• 19 June 2024
How to Prevent Summer Reading Slide

How to Prevent Summer Reading Slide

Jun 07, 2018

Reading should be an essential activity during your child’s summer holidays. To combat the “summer slump” and ensure their on track for academic success, here are ways to motivate your young readers to hit the books.

The summertime reading slide is real: when children don’t keep reading over the long summer months away from school, their reading skills and academics will likely suffer.

A 2010 University of Tennessee – Knoxville study found that children who read during their summer vacation “tend to gain a month of reading proficiency.” But for children who didn’t read, the trend went the other way. On average, those kids lost two to three months of reading proficiency. According to another recent report, American students spent, on average only 10 minutes reading outside of school.

The reading performance slump also has a noticeable bias: lower-achieving students hurt more from a lack of summer reading. The resulting reading ability gap widens as kids head back to school, with summer readers having a distinct academic advantage.

Given that better readers often make all-round better performing students, what can parents (and tutors) do to encourage their reluctant literati?

1. Building a daily routine

The surest way to reverse the summer slump is to encourage your child to read every day. Children should read for at least 30 minutes, either by themselves or with others.

To make things more engaging for your child, allow them to have a say in the choice of reading material.

It’s also a great bonding opportunity to spend time reading with your children if they need the extra motivation.

2. Local reading programs

A structured reading program can ensure your child maintains their reading routine. Your local schools, community centers, or libraries may offer a range of summer reading programs, incorporating interactive projects and field trips to enliven the act of reading.

Having a reading tutor also makes reading more social, which can be stimulating for struggling readers.

3. Connecting words to activities

Parents can also take matters into their own hands over the summer months: connect your family activities to reading material for your child.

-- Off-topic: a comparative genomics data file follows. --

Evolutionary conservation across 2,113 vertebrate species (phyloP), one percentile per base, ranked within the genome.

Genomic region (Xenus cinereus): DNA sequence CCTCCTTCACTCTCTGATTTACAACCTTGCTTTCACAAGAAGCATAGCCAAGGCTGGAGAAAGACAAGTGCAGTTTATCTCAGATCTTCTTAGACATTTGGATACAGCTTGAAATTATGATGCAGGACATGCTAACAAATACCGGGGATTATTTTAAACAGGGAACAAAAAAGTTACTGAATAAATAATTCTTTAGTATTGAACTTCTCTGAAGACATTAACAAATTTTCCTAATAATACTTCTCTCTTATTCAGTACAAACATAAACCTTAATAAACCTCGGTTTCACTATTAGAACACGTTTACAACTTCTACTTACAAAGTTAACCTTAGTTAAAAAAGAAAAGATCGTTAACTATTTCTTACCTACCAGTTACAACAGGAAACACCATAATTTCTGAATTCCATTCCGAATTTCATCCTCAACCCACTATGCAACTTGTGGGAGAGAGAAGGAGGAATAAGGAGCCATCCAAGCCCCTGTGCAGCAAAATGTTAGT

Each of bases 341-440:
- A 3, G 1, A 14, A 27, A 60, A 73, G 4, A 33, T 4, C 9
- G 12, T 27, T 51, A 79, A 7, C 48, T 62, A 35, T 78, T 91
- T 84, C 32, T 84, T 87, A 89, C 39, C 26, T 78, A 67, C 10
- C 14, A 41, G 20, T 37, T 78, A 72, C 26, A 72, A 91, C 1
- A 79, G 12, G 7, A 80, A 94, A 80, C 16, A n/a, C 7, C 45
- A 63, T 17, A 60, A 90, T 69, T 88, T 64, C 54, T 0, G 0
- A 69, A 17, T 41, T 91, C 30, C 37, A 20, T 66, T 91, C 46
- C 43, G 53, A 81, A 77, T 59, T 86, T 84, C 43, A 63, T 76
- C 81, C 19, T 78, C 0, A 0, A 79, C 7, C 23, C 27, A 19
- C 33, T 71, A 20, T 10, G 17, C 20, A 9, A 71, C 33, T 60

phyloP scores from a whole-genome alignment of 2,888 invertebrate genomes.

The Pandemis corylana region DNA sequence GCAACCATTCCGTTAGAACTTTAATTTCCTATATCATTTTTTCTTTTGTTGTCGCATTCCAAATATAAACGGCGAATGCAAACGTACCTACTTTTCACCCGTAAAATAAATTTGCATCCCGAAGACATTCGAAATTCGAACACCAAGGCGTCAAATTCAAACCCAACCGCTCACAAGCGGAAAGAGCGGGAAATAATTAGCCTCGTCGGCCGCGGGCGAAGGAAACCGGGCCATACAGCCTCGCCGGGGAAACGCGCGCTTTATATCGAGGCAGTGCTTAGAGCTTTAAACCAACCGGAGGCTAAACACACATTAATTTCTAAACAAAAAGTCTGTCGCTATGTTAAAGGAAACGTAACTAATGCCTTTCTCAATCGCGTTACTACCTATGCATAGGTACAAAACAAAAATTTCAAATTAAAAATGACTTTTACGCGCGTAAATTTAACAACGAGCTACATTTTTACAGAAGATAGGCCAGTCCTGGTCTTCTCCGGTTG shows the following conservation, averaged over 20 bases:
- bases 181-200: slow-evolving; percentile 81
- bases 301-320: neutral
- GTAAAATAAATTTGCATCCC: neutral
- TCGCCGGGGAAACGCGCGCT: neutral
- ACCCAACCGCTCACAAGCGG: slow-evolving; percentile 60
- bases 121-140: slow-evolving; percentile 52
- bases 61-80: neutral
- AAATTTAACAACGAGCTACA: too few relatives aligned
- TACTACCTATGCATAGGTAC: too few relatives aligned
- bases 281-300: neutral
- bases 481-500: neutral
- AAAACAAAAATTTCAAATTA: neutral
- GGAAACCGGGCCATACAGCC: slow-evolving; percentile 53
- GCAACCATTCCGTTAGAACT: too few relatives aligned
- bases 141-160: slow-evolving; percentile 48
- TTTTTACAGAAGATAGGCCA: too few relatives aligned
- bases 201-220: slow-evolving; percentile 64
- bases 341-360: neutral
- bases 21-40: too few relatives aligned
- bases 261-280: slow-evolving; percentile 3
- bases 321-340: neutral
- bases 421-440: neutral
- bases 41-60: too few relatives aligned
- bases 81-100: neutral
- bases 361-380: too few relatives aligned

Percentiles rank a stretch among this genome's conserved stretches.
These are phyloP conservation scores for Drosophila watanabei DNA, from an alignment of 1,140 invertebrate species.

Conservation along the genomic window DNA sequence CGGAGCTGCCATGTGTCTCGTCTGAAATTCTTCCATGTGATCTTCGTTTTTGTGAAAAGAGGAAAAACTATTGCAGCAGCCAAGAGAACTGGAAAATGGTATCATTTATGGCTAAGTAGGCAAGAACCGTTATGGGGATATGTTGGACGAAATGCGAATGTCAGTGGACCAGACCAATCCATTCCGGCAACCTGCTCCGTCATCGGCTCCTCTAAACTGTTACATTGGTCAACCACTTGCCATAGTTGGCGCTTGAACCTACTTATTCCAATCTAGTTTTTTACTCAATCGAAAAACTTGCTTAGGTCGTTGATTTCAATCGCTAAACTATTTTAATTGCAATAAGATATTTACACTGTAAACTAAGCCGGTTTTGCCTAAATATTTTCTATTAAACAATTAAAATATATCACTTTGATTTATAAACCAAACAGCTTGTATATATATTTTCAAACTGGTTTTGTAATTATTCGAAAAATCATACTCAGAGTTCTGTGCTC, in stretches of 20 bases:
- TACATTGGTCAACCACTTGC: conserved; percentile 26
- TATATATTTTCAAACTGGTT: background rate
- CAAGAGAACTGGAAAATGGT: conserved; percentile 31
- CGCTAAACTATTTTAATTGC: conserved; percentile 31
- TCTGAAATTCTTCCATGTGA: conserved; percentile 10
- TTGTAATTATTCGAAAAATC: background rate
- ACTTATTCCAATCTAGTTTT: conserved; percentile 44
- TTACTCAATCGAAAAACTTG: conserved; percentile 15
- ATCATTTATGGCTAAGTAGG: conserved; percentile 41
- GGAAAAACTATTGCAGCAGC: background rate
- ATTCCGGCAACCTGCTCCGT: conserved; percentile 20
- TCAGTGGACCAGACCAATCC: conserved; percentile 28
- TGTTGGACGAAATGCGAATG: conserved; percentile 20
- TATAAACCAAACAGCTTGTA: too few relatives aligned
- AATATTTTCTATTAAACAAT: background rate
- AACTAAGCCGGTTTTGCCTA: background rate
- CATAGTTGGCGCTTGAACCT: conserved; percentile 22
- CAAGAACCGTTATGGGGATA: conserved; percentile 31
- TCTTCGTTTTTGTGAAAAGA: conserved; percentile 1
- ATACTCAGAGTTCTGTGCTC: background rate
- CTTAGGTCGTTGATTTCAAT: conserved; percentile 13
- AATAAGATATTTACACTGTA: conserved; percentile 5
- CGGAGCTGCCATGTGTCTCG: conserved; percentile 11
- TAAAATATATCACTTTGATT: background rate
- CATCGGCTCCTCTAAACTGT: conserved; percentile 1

Whether you’re planning a trip to the zoo or out of town, find books that relate to the activity and add depth to the experience. This way, children directly relate what they’re seeing or doing to what they’re reading. It’s a constructive win-win for family downtime and boosting your child’s reading skills.

Combining your child’s reading lists and family activities is also a fantastic opportunity to enrich their critical thinking skills as well. By keeping a summer diary of what they’ve read and done, your child can reflect on what they’ve accomplished, as well as have a convenient portfolio of material to use for potential school and tutoring assignments.

4. Enlisting tutors

You don’t have to plan alone: If your child sees a tutor for their school studies, consider asking whether they could recommend a reading plan for the summer months.

Tutors are well-geared to help readers of any ability level, from struggling to advanced, and they can also incorporate useful activities to reinforce both reading and comprehension skills.

5. Considering summer school

If your child is struggling more generally with their studies, your child might benefit from having a more structured program of academic support during the long summer break. Consider whether summer school or other activities are right for your child.

These are only a few of the many ways that parents can take full advantage of those precious summer months. Reading shouldn’t be a chore; by encouraging your children to read daily, you’re connecting them to a valuable resource for greater learning.

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